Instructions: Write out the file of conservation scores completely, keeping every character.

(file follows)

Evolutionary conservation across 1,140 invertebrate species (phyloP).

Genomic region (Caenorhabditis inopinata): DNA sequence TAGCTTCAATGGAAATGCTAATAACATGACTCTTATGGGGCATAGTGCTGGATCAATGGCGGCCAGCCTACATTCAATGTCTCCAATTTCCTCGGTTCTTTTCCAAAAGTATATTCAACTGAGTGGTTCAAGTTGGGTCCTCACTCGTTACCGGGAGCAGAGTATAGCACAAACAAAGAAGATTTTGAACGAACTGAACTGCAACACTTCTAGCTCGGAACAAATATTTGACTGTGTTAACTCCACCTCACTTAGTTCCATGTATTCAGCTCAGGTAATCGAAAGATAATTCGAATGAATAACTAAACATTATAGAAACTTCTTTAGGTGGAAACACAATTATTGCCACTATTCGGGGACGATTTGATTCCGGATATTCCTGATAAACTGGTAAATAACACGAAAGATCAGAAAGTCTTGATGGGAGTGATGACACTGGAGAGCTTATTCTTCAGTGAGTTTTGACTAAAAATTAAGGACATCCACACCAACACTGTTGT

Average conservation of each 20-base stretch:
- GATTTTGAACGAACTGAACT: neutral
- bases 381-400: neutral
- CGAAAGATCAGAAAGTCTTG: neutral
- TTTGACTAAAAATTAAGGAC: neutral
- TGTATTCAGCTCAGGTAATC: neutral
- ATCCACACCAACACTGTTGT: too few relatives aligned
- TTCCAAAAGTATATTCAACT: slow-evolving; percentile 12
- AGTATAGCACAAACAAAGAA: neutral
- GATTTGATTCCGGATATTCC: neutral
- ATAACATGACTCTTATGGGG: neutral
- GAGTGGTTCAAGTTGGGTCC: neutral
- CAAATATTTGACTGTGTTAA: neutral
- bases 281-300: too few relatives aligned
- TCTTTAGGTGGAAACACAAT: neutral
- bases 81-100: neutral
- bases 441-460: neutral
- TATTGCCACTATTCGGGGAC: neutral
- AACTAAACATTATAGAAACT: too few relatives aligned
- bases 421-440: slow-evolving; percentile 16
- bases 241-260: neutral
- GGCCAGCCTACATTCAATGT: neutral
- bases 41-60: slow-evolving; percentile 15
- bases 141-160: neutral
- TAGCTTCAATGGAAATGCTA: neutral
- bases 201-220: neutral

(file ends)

Evolutionary conservation across 1,140 invertebrate species (phyloP).

Genomic region (Caenorhabditis inopinata): DNA sequence TAGCTTCAATGGAAATGCTAATAACATGACTCTTATGGGGCATAGTGCTGGATCAATGGCGGCCAGCCTACATTCAATGTCTCCAATTTCCTCGGTTCTTTTCCAAAAGTATATTCAACTGAGTGGTTCAAGTTGGGTCCTCACTCGTTACCGGGAGCAGAGTATAGCACAAACAAAGAAGATTTTGAACGAACTGAACTGCAACACTTCTAGCTCGGAACAAATATTTGACTGTGTTAACTCCACCTCACTTAGTTCCATGTATTCAGCTCAGGTAATCGAAAGATAATTCGAATGAATAACTAAACATTATAGAAACTTCTTTAGGTGGAAACACAATTATTGCCACTATTCGGGGACGATTTGATTCCGGATATTCCTGATAAACTGGTAAATAACACGAAAGATCAGAAAGTCTTGATGGGAGTGATGACACTGGAGAGCTTATTCTTCAGTGAGTTTTGACTAAAAATTAAGGACATCCACACCAACACTGTTGT

Average conservation of each 20-base stretch:
- GATTTTGAACGAACTGAACT: neutral
- bases 381-400: neutral
- CGAAAGATCAGAAAGTCTTG: neutral
- TTTGACTAAAAATTAAGGAC: neutral
- TGTATTCAGCTCAGGTAATC: neutral
- ATCCACACCAACACTGTTGT: too few relatives aligned
- TTCCAAAAGTATATTCAACT: slow-evolving; percentile 12
- AGTATAGCACAAACAAAGAA: neutral
- GATTTGATTCCGGATATTCC: neutral
- ATAACATGACTCTTATGGGG: neutral
- GAGTGGTTCAAGTTGGGTCC: neutral
- CAAATATTTGACTGTGTTAA: neutral
- bases 281-300: too few relatives aligned
- TCTTTAGGTGGAAACACAAT: neutral
- bases 81-100: neutral
- bases 441-460: neutral
- TATTGCCACTATTCGGGGAC: neutral
- AACTAAACATTATAGAAACT: too few relatives aligned
- bases 421-440: slow-evolving; percentile 16
- bases 241-260: neutral
- GGCCAGCCTACATTCAATGT: neutral
- bases 41-60: slow-evolving; percentile 15
- bases 141-160: neutral
- TAGCTTCAATGGAAATGCTA: neutral
- bases 201-220: neutral